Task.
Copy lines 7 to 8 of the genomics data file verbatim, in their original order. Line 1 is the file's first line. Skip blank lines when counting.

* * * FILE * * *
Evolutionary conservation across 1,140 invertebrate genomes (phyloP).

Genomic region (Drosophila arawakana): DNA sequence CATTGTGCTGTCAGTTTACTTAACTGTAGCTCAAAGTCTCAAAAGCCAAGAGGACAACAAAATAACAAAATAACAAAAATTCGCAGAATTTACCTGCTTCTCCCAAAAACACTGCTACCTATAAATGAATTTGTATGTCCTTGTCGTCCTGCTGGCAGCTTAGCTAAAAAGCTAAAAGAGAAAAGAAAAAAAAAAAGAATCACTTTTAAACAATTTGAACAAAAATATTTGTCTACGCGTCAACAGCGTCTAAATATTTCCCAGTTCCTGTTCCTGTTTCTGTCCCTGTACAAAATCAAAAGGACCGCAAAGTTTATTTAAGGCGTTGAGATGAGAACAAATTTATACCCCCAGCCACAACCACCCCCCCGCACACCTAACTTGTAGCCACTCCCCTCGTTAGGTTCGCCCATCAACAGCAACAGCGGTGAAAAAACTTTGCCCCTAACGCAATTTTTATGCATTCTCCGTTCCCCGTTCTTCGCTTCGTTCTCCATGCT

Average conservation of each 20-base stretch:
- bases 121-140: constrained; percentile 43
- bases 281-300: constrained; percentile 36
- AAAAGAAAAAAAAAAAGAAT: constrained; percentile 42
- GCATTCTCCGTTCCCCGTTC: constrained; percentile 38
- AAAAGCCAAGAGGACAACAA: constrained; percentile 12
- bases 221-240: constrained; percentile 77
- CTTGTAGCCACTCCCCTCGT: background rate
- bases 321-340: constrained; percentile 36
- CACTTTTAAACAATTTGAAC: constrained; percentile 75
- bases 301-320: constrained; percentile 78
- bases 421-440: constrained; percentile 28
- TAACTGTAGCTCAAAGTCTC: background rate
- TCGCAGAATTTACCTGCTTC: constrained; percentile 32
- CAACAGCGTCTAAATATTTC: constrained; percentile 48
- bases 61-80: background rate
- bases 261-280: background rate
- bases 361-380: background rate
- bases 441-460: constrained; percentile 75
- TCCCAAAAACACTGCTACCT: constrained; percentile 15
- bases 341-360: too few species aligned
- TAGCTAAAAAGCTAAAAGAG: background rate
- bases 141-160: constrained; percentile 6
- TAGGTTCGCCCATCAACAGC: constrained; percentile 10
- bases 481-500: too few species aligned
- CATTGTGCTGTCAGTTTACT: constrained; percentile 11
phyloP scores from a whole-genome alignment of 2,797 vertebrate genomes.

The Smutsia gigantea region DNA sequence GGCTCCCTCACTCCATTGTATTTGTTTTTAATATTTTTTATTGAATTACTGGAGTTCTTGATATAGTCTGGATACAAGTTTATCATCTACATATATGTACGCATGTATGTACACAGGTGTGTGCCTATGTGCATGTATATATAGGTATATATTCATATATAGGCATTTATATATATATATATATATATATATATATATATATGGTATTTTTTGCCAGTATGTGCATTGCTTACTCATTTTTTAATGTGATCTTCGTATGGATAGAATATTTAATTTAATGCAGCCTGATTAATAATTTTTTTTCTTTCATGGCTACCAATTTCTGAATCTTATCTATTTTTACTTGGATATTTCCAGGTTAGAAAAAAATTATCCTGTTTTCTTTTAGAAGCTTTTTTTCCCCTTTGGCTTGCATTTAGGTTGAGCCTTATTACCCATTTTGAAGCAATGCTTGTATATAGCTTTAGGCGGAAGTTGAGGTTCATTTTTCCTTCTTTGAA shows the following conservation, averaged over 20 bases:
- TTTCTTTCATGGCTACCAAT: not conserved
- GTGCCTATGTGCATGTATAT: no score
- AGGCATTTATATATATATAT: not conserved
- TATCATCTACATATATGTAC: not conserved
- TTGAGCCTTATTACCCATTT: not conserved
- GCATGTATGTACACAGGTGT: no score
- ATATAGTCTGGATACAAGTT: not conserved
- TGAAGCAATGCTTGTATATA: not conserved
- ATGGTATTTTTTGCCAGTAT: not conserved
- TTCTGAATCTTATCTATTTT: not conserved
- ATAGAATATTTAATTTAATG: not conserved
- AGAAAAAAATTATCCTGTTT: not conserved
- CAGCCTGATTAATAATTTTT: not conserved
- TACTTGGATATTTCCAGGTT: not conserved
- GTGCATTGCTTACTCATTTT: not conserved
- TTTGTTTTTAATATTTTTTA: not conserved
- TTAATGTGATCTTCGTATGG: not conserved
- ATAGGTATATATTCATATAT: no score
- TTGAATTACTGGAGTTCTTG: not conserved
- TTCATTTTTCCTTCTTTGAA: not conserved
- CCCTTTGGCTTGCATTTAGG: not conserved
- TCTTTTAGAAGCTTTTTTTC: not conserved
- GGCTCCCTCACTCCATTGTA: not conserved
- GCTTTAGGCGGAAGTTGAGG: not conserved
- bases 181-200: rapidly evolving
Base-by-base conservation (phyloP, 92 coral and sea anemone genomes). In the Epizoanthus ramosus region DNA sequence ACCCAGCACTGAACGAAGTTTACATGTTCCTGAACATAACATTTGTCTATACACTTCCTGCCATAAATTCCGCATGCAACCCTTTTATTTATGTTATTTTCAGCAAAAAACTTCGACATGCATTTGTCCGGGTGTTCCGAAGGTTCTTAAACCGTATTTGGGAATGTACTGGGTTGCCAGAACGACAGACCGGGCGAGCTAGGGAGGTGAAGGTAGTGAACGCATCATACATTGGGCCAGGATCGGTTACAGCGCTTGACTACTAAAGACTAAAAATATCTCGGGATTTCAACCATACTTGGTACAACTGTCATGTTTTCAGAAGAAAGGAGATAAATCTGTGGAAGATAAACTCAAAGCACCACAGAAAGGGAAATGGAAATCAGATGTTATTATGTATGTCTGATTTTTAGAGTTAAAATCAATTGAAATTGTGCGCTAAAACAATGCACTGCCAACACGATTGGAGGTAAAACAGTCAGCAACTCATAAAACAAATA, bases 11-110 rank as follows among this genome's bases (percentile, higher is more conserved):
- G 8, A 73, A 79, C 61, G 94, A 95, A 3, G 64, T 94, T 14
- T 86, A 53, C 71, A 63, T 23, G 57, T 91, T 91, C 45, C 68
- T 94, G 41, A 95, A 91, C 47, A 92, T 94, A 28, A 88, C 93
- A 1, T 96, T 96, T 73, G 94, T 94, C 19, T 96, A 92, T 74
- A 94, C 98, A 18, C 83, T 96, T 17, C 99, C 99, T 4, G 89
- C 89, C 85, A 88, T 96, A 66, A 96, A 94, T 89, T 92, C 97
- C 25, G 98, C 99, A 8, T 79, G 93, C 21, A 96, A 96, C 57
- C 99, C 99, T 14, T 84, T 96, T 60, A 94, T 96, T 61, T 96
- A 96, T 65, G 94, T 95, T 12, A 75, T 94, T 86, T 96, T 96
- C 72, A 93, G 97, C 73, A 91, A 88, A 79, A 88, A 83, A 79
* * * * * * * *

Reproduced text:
- GCATTCTCCGTTCCCCGTTC: constrained; percentile 38
- AAAAGCCAAGAGGACAACAA: constrained; percentile 12